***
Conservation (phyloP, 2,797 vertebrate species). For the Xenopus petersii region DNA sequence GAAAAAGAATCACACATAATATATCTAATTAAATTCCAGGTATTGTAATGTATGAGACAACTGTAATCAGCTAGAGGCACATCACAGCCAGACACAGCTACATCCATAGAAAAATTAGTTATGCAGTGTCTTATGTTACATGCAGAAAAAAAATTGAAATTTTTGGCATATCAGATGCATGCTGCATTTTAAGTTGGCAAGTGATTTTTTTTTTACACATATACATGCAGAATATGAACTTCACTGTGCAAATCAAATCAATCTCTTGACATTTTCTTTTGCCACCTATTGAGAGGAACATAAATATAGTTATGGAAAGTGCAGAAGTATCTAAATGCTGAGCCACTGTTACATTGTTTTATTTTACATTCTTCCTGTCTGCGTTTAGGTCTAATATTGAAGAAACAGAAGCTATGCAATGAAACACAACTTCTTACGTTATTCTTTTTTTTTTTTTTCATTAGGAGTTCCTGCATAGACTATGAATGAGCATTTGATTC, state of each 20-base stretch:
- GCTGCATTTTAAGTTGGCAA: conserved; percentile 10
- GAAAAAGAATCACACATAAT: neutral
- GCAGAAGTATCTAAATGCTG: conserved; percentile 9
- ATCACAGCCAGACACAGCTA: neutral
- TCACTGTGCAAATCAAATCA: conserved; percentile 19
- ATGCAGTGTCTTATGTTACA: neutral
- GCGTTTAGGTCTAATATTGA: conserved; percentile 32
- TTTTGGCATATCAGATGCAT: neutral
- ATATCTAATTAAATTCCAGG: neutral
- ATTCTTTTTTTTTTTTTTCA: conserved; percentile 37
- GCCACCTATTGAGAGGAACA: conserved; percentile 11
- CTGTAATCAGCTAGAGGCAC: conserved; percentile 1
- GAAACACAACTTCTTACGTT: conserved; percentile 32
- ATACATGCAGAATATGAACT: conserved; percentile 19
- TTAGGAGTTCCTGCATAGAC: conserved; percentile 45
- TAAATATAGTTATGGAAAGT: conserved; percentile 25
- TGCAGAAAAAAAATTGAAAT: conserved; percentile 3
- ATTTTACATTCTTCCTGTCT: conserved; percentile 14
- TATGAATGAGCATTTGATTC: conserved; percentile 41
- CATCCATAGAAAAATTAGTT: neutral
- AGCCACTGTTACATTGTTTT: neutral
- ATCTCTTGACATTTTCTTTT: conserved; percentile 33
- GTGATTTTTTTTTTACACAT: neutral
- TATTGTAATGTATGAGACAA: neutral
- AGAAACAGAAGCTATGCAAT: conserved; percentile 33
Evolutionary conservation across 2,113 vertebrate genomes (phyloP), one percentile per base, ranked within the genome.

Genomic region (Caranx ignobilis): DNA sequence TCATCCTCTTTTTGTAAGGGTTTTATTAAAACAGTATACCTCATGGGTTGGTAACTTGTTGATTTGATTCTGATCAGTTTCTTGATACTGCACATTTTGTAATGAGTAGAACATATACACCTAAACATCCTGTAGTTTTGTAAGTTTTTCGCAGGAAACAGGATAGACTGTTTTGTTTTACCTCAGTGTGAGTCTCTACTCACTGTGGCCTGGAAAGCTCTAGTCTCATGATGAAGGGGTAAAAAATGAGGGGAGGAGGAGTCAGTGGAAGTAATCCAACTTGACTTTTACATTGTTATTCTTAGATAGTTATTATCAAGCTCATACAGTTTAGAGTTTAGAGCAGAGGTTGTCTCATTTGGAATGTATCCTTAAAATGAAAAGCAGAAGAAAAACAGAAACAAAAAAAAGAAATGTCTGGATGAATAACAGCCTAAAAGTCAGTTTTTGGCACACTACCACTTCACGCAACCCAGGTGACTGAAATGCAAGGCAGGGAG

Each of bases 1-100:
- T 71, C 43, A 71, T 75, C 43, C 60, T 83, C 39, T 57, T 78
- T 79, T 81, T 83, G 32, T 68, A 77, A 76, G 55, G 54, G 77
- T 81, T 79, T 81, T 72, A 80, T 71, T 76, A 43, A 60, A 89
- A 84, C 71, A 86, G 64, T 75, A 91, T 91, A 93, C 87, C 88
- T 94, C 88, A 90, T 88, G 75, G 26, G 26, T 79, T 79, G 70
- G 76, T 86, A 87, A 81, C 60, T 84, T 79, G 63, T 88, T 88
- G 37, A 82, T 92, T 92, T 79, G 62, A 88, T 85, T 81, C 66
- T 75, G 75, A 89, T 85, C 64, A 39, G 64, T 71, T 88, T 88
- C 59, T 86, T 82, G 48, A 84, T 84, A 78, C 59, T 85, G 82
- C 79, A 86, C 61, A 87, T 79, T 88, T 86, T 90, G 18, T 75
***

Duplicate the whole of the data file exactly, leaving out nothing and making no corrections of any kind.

Conservation (phyloP, 2,797 vertebrate species). For the Xenopus petersii region DNA sequence GAAAAAGAATCACACATAATATATCTAATTAAATTCCAGGTATTGTAATGTATGAGACAACTGTAATCAGCTAGAGGCACATCACAGCCAGACACAGCTACATCCATAGAAAAATTAGTTATGCAGTGTCTTATGTTACATGCAGAAAAAAAATTGAAATTTTTGGCATATCAGATGCATGCTGCATTTTAAGTTGGCAAGTGATTTTTTTTTTACACATATACATGCAGAATATGAACTTCACTGTGCAAATCAAATCAATCTCTTGACATTTTCTTTTGCCACCTATTGAGAGGAACATAAATATAGTTATGGAAAGTGCAGAAGTATCTAAATGCTGAGCCACTGTTACATTGTTTTATTTTACATTCTTCCTGTCTGCGTTTAGGTCTAATATTGAAGAAACAGAAGCTATGCAATGAAACACAACTTCTTACGTTATTCTTTTTTTTTTTTTTCATTAGGAGTTCCTGCATAGACTATGAATGAGCATTTGATTC, state of each 20-base stretch:
- GCTGCATTTTAAGTTGGCAA: conserved; percentile 10
- GAAAAAGAATCACACATAAT: neutral
- GCAGAAGTATCTAAATGCTG: conserved; percentile 9
- ATCACAGCCAGACACAGCTA: neutral
- TCACTGTGCAAATCAAATCA: conserved; percentile 19
- ATGCAGTGTCTTATGTTACA: neutral
- GCGTTTAGGTCTAATATTGA: conserved; percentile 32
- TTTTGGCATATCAGATGCAT: neutral
- ATATCTAATTAAATTCCAGG: neutral
- ATTCTTTTTTTTTTTTTTCA: conserved; percentile 37
- GCCACCTATTGAGAGGAACA: conserved; percentile 11
- CTGTAATCAGCTAGAGGCAC: conserved; percentile 1
- GAAACACAACTTCTTACGTT: conserved; percentile 32
- ATACATGCAGAATATGAACT: conserved; percentile 19
- TTAGGAGTTCCTGCATAGAC: conserved; percentile 45
- TAAATATAGTTATGGAAAGT: conserved; percentile 25
- TGCAGAAAAAAAATTGAAAT: conserved; percentile 3
- ATTTTACATTCTTCCTGTCT: conserved; percentile 14
- TATGAATGAGCATTTGATTC: conserved; percentile 41
- CATCCATAGAAAAATTAGTT: neutral
- AGCCACTGTTACATTGTTTT: neutral
- ATCTCTTGACATTTTCTTTT: conserved; percentile 33
- GTGATTTTTTTTTTACACAT: neutral
- TATTGTAATGTATGAGACAA: neutral
- AGAAACAGAAGCTATGCAAT: conserved; percentile 33
Evolutionary conservation across 2,113 vertebrate genomes (phyloP), one percentile per base, ranked within the genome.

Genomic region (Caranx ignobilis): DNA sequence TCATCCTCTTTTTGTAAGGGTTTTATTAAAACAGTATACCTCATGGGTTGGTAACTTGTTGATTTGATTCTGATCAGTTTCTTGATACTGCACATTTTGTAATGAGTAGAACATATACACCTAAACATCCTGTAGTTTTGTAAGTTTTTCGCAGGAAACAGGATAGACTGTTTTGTTTTACCTCAGTGTGAGTCTCTACTCACTGTGGCCTGGAAAGCTCTAGTCTCATGATGAAGGGGTAAAAAATGAGGGGAGGAGGAGTCAGTGGAAGTAATCCAACTTGACTTTTACATTGTTATTCTTAGATAGTTATTATCAAGCTCATACAGTTTAGAGTTTAGAGCAGAGGTTGTCTCATTTGGAATGTATCCTTAAAATGAAAAGCAGAAGAAAAACAGAAACAAAAAAAAGAAATGTCTGGATGAATAACAGCCTAAAAGTCAGTTTTTGGCACACTACCACTTCACGCAACCCAGGTGACTGAAATGCAAGGCAGGGAG

Each of bases 1-100:
- T 71, C 43, A 71, T 75, C 43, C 60, T 83, C 39, T 57, T 78
- T 79, T 81, T 83, G 32, T 68, A 77, A 76, G 55, G 54, G 77
- T 81, T 79, T 81, T 72, A 80, T 71, T 76, A 43, A 60, A 89
- A 84, C 71, A 86, G 64, T 75, A 91, T 91, A 93, C 87, C 88
- T 94, C 88, A 90, T 88, G 75, G 26, G 26, T 79, T 79, G 70
- G 76, T 86, A 87, A 81, C 60, T 84, T 79, G 63, T 88, T 88
- G 37, A 82, T 92, T 92, T 79, G 62, A 88, T 85, T 81, C 66
- T 75, G 75, A 89, T 85, C 64, A 39, G 64, T 71, T 88, T 88
- C 59, T 86, T 82, G 48, A 84, T 84, A 78, C 59, T 85, G 82
- C 79, A 86, C 61, A 87, T 79, T 88, T 86, T 90, G 18, T 75